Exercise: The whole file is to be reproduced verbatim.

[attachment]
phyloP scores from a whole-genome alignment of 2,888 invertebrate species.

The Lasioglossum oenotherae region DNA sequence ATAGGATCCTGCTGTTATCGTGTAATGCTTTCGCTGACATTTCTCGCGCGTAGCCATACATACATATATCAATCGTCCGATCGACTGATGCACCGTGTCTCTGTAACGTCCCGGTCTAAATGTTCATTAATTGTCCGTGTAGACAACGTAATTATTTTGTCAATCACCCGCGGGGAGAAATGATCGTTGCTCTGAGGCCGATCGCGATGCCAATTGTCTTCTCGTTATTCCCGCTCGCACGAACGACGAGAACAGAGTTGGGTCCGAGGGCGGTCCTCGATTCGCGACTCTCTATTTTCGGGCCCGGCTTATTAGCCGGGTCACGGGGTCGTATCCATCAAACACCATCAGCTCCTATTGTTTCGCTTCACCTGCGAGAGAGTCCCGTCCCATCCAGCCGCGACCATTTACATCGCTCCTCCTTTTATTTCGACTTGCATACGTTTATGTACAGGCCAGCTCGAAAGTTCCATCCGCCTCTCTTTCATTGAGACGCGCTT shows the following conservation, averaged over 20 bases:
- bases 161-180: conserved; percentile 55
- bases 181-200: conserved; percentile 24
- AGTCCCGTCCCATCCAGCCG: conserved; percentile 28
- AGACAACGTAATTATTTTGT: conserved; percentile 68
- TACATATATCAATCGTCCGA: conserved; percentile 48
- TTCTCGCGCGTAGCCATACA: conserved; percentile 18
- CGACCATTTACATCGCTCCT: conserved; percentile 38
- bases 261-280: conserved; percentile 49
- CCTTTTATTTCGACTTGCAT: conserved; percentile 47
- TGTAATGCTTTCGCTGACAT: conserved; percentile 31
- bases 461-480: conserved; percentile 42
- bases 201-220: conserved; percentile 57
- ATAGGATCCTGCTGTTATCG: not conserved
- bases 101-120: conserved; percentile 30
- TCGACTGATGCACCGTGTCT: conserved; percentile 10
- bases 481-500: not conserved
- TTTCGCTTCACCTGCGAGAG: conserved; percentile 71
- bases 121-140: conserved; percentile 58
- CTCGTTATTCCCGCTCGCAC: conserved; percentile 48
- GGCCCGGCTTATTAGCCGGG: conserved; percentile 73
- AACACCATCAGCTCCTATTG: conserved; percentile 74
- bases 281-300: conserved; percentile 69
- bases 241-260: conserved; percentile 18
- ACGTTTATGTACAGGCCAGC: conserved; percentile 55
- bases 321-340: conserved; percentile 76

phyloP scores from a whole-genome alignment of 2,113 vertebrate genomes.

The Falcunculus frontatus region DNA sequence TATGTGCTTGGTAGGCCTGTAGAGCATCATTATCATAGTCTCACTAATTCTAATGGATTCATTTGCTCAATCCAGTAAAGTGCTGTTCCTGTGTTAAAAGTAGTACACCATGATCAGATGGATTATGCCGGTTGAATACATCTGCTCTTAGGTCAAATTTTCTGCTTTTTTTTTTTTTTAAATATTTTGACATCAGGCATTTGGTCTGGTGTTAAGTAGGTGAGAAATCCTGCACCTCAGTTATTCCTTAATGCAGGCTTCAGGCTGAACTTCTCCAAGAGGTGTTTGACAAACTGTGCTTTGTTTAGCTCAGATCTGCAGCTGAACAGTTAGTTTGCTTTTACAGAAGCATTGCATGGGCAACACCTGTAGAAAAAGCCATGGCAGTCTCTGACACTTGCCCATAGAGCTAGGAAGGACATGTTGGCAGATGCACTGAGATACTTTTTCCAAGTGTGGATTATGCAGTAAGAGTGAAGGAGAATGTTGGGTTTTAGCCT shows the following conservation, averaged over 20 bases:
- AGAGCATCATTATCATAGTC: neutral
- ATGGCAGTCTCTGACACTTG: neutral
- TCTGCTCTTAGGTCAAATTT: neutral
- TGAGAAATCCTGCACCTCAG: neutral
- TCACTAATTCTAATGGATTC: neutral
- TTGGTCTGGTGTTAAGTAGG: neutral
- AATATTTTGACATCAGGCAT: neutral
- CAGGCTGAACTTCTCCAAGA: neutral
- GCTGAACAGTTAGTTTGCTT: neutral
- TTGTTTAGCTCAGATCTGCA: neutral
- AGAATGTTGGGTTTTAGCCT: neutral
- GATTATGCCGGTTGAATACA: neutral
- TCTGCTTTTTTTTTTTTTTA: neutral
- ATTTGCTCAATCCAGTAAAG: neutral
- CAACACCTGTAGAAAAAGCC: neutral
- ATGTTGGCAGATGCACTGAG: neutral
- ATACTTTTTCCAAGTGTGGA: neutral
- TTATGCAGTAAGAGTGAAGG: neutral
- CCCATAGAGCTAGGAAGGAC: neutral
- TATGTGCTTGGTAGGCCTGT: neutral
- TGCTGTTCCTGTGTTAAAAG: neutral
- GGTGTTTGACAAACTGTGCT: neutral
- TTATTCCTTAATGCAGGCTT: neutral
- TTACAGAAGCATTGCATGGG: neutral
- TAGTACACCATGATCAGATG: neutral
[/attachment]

phyloP scores from a whole-genome alignment of 2,888 invertebrate species.

The Lasioglossum oenotherae region DNA sequence ATAGGATCCTGCTGTTATCGTGTAATGCTTTCGCTGACATTTCTCGCGCGTAGCCATACATACATATATCAATCGTCCGATCGACTGATGCACCGTGTCTCTGTAACGTCCCGGTCTAAATGTTCATTAATTGTCCGTGTAGACAACGTAATTATTTTGTCAATCACCCGCGGGGAGAAATGATCGTTGCTCTGAGGCCGATCGCGATGCCAATTGTCTTCTCGTTATTCCCGCTCGCACGAACGACGAGAACAGAGTTGGGTCCGAGGGCGGTCCTCGATTCGCGACTCTCTATTTTCGGGCCCGGCTTATTAGCCGGGTCACGGGGTCGTATCCATCAAACACCATCAGCTCCTATTGTTTCGCTTCACCTGCGAGAGAGTCCCGTCCCATCCAGCCGCGACCATTTACATCGCTCCTCCTTTTATTTCGACTTGCATACGTTTATGTACAGGCCAGCTCGAAAGTTCCATCCGCCTCTCTTTCATTGAGACGCGCTT shows the following conservation, averaged over 20 bases:
- bases 161-180: conserved; percentile 55
- bases 181-200: conserved; percentile 24
- AGTCCCGTCCCATCCAGCCG: conserved; percentile 28
- AGACAACGTAATTATTTTGT: conserved; percentile 68
- TACATATATCAATCGTCCGA: conserved; percentile 48
- TTCTCGCGCGTAGCCATACA: conserved; percentile 18
- CGACCATTTACATCGCTCCT: conserved; percentile 38
- bases 261-280: conserved; percentile 49
- CCTTTTATTTCGACTTGCAT: conserved; percentile 47
- TGTAATGCTTTCGCTGACAT: conserved; percentile 31
- bases 461-480: conserved; percentile 42
- bases 201-220: conserved; percentile 57
- ATAGGATCCTGCTGTTATCG: not conserved
- bases 101-120: conserved; percentile 30
- TCGACTGATGCACCGTGTCT: conserved; percentile 10
- bases 481-500: not conserved
- TTTCGCTTCACCTGCGAGAG: conserved; percentile 71
- bases 121-140: conserved; percentile 58
- CTCGTTATTCCCGCTCGCAC: conserved; percentile 48
- GGCCCGGCTTATTAGCCGGG: conserved; percentile 73
- AACACCATCAGCTCCTATTG: conserved; percentile 74
- bases 281-300: conserved; percentile 69
- bases 241-260: conserved; percentile 18
- ACGTTTATGTACAGGCCAGC: conserved; percentile 55
- bases 321-340: conserved; percentile 76

phyloP scores from a whole-genome alignment of 2,113 vertebrate genomes.

The Falcunculus frontatus region DNA sequence TATGTGCTTGGTAGGCCTGTAGAGCATCATTATCATAGTCTCACTAATTCTAATGGATTCATTTGCTCAATCCAGTAAAGTGCTGTTCCTGTGTTAAAAGTAGTACACCATGATCAGATGGATTATGCCGGTTGAATACATCTGCTCTTAGGTCAAATTTTCTGCTTTTTTTTTTTTTTAAATATTTTGACATCAGGCATTTGGTCTGGTGTTAAGTAGGTGAGAAATCCTGCACCTCAGTTATTCCTTAATGCAGGCTTCAGGCTGAACTTCTCCAAGAGGTGTTTGACAAACTGTGCTTTGTTTAGCTCAGATCTGCAGCTGAACAGTTAGTTTGCTTTTACAGAAGCATTGCATGGGCAACACCTGTAGAAAAAGCCATGGCAGTCTCTGACACTTGCCCATAGAGCTAGGAAGGACATGTTGGCAGATGCACTGAGATACTTTTTCCAAGTGTGGATTATGCAGTAAGAGTGAAGGAGAATGTTGGGTTTTAGCCT shows the following conservation, averaged over 20 bases:
- AGAGCATCATTATCATAGTC: neutral
- ATGGCAGTCTCTGACACTTG: neutral
- TCTGCTCTTAGGTCAAATTT: neutral
- TGAGAAATCCTGCACCTCAG: neutral
- TCACTAATTCTAATGGATTC: neutral
- TTGGTCTGGTGTTAAGTAGG: neutral
- AATATTTTGACATCAGGCAT: neutral
- CAGGCTGAACTTCTCCAAGA: neutral
- GCTGAACAGTTAGTTTGCTT: neutral
- TTGTTTAGCTCAGATCTGCA: neutral
- AGAATGTTGGGTTTTAGCCT: neutral
- GATTATGCCGGTTGAATACA: neutral
- TCTGCTTTTTTTTTTTTTTA: neutral
- ATTTGCTCAATCCAGTAAAG: neutral
- CAACACCTGTAGAAAAAGCC: neutral
- ATGTTGGCAGATGCACTGAG: neutral
- ATACTTTTTCCAAGTGTGGA: neutral
- TTATGCAGTAAGAGTGAAGG: neutral
- CCCATAGAGCTAGGAAGGAC: neutral
- TATGTGCTTGGTAGGCCTGT: neutral
- TGCTGTTCCTGTGTTAAAAG: neutral
- GGTGTTTGACAAACTGTGCT: neutral
- TTATTCCTTAATGCAGGCTT: neutral
- TTACAGAAGCATTGCATGGG: neutral
- TAGTACACCATGATCAGATG: neutral